[MD] cloud atlas.

Dan Glover daneglover at gmail.com
Tue Sep 12 20:48:21 PDT 2017

Hi Adrie,

Glad you are enjoying Cloud Atlas. Yes I agree how David Mitchell does
a stellar job with his characters and their settings. Oh. The Kona
episode is written from the future tense and disregard this if you
haven't made it through the entire book yet as it may contain

the dialect is I think meant to reflect a breakdown in social
standards (and morality as well, thus the rather filthy and limp
portrayal) in some unspecified but certainly not too distant point in
time and it is set on the islands of what we today call Hawaii. This
is I think a rather ingenious portrayal of social patterns devolving
rather than evolving, the result of what we might term negative

The point of view character starts as a young boy I believe of around
7 years old who unwittingly leads the Kona back to his camp where the
barbarians slaughter his father and older brother while he hides in
the forest. Later, the boy now grown meets with a newcomer to the
island who might or might not be a relative and who might or might not
be the reincarnated persona of earlier characters in the story. Note
the comet-shaped birthmark.

You might notice how David Mitchell uses reincarnation as a touchstone
not only in Cloud Atlas but in all his stories. The same characters
continually appear and reappear throughout his novels. You might even
make the case how the boy is not only a descendant of one of the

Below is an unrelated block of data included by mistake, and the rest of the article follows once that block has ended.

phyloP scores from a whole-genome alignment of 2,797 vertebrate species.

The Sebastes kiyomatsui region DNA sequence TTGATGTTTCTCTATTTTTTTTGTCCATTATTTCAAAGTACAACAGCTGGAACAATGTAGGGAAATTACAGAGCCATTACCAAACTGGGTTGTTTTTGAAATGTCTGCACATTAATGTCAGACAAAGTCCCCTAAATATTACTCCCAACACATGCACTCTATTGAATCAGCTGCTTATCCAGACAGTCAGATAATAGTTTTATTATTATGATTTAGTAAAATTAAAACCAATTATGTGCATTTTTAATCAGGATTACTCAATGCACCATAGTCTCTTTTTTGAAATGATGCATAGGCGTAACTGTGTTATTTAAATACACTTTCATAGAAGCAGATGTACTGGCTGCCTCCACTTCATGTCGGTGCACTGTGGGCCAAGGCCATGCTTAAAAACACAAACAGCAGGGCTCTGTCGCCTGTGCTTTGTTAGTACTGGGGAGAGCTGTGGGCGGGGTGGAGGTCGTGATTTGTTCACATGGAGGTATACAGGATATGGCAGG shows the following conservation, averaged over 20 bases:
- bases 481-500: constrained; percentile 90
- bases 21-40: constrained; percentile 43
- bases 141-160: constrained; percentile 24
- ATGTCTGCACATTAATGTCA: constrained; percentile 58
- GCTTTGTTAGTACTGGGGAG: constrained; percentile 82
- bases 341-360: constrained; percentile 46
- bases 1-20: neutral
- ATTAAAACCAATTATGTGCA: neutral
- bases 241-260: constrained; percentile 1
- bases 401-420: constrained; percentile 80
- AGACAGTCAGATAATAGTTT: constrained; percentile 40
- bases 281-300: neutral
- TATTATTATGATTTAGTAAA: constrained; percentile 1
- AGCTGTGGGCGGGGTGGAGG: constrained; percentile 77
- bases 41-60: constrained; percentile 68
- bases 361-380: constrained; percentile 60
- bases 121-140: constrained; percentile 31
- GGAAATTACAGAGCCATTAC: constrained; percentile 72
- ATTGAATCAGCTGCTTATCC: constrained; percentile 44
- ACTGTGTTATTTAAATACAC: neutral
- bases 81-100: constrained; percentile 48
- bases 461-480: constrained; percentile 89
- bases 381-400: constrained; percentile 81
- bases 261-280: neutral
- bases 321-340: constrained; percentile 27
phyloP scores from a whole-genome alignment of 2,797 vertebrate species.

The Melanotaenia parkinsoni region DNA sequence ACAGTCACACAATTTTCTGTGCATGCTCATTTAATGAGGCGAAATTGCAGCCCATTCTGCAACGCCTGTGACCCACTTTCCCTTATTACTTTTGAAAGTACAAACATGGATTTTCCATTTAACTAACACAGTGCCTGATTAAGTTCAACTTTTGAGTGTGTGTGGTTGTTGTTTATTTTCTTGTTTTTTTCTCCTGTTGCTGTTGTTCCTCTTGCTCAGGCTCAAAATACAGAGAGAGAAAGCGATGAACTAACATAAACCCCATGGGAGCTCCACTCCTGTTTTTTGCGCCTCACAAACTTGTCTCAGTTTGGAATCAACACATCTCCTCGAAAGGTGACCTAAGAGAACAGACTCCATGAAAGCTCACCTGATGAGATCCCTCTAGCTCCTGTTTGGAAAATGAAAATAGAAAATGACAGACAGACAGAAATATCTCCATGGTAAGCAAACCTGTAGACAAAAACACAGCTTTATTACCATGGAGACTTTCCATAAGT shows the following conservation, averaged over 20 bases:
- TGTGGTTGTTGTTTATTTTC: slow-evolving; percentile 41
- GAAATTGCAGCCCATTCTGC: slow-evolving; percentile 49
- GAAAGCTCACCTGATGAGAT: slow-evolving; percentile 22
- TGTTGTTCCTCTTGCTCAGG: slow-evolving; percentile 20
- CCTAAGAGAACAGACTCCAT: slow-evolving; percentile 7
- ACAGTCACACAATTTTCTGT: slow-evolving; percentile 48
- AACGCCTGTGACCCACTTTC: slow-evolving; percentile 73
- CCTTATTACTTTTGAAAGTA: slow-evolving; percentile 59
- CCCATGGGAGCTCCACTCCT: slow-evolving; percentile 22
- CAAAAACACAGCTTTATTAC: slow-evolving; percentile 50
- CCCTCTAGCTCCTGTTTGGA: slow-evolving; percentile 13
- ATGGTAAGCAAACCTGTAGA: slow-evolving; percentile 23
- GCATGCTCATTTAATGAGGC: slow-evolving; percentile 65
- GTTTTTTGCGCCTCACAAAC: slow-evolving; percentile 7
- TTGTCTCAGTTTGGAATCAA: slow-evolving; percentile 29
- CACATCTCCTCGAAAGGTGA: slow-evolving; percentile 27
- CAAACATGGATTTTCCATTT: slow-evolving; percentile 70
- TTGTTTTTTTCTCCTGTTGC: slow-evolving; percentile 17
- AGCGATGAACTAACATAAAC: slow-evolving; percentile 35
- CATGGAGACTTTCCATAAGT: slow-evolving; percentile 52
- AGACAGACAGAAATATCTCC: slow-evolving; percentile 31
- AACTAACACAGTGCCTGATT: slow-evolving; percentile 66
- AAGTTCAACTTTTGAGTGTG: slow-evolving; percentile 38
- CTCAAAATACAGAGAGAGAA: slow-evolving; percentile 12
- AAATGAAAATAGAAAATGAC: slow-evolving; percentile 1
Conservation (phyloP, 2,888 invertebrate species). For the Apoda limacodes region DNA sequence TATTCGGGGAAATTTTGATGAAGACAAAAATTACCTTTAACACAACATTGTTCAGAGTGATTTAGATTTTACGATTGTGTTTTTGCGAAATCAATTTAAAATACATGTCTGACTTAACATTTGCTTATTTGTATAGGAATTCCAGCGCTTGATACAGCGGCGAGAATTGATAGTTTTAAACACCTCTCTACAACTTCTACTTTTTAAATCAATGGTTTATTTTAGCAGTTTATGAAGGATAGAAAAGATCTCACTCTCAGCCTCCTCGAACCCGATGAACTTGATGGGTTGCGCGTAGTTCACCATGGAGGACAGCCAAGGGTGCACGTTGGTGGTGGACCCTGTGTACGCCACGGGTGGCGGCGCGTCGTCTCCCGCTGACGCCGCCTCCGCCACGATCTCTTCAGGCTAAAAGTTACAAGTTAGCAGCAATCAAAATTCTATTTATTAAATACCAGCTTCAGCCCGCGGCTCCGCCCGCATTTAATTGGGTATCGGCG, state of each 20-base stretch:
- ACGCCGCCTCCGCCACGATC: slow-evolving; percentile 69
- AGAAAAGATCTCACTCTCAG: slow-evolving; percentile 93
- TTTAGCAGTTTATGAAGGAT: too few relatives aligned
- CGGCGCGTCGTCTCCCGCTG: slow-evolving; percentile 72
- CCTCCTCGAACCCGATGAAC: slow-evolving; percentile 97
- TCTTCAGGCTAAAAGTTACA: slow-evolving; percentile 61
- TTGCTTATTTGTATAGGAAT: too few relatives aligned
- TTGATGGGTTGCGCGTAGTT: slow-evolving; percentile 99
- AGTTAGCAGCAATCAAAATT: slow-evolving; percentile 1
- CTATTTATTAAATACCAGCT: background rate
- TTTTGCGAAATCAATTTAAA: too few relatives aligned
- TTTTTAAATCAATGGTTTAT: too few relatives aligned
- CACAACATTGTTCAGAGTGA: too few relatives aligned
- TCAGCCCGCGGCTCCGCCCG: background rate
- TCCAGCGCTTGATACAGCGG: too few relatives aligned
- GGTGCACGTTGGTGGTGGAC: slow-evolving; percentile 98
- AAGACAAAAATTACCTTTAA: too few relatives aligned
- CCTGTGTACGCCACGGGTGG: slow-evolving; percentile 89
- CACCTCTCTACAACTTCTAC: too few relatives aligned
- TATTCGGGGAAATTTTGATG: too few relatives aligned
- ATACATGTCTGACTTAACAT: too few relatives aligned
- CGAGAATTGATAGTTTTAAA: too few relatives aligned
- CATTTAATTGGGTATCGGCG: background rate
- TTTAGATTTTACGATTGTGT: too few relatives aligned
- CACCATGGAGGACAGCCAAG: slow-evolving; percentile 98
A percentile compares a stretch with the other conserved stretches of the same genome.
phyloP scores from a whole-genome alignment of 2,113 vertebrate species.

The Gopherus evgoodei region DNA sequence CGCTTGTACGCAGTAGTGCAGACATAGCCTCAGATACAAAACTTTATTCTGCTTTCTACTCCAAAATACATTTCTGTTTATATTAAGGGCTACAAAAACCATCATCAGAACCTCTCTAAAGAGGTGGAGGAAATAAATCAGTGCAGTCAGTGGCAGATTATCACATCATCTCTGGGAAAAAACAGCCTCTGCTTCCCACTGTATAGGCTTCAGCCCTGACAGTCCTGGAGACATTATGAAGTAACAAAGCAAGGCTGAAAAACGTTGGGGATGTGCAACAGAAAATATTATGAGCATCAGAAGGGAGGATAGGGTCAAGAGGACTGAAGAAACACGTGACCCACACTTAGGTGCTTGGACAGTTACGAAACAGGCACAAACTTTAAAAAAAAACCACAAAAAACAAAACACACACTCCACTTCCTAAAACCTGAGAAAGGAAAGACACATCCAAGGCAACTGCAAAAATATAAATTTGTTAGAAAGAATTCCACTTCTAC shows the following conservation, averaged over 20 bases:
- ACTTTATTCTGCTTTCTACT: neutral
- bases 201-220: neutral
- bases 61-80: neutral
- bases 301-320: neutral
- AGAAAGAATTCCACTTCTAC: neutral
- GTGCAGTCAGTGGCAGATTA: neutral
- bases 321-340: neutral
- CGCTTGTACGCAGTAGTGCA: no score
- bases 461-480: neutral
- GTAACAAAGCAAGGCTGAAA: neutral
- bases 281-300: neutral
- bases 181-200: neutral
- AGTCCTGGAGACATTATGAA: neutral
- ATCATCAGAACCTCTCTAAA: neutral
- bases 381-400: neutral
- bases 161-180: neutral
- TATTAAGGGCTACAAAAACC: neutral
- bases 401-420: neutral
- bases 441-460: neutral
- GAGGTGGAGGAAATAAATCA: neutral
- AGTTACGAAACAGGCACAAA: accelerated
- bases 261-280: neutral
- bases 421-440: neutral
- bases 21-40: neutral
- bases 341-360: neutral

earlier characters in the book, the one who mistakenly believes he's
been afflicted with a deadly parasite, but quite probably the
reincarnated persona. The doctor who treats him (or rather mistreats)
is relateable to a character from The Thousand Autumns of Jacob de
Zoet and The Bone Clocks and is a traveler of an altogether different

The intermingling nature of the stories leads the reader up the hill
and then back down again which I think is much like Robert Pirsig's
two novels, ZMM leading us up and Lila taking us back down. Thus the
mention of Zen and the Art of Motorcycle Maintenance in Cloud Atlas is
I think no accident or whim of the author but instead what we might
term a touchstone, a point on a map guiding us to a more expansive
point of view.

On Tue, Sep 12, 2017 at 4:33 PM, Adrie Kintziger <parser666 at gmail.com> wrote:
> I did some more reading today, Dan, and i have to say,the story's are
> stunning.This writer is really far pitching.What took my attention most and
> give me the feeling that i was walking around in alice's wonderland, is
> that he went around the geographical timetable's to situate his caracters
> in their locations.
> When JR Ewing speaks , he uses the 1850  spelling of the Dutch /Flemish
> language,when the letters of Zedelghem are spoken about, the author uses
> the 1931 language spelling, as the story situates itself in..... etc,
> brilliant!, he actually used words that i had to look up in the dictionary,
> and i'm from around here.A particulair word,"verwaten", does nor even exist
> anymore!;this is a very rare quality in a writer.
> He actually writes some phrases in Western Flemish,like he is from around
> there, dialect as they come. Superb.
> But i'm struggling with one of the story's.
> He embeds a story about the Kona within the two orison articles(not written
> as a chapter). It looks like an essay.But it is written in a sort of
> Dutch and absolutely not Flemish dialect, that is so filthy and limp, and
> idiotic that one can only find it around the big asocial city's like say
> Rotterdam and Amsterdam.Extremely annoying.I do not understand why this is
> written this way.
> Struggle....
> Adrie
> --
> parser
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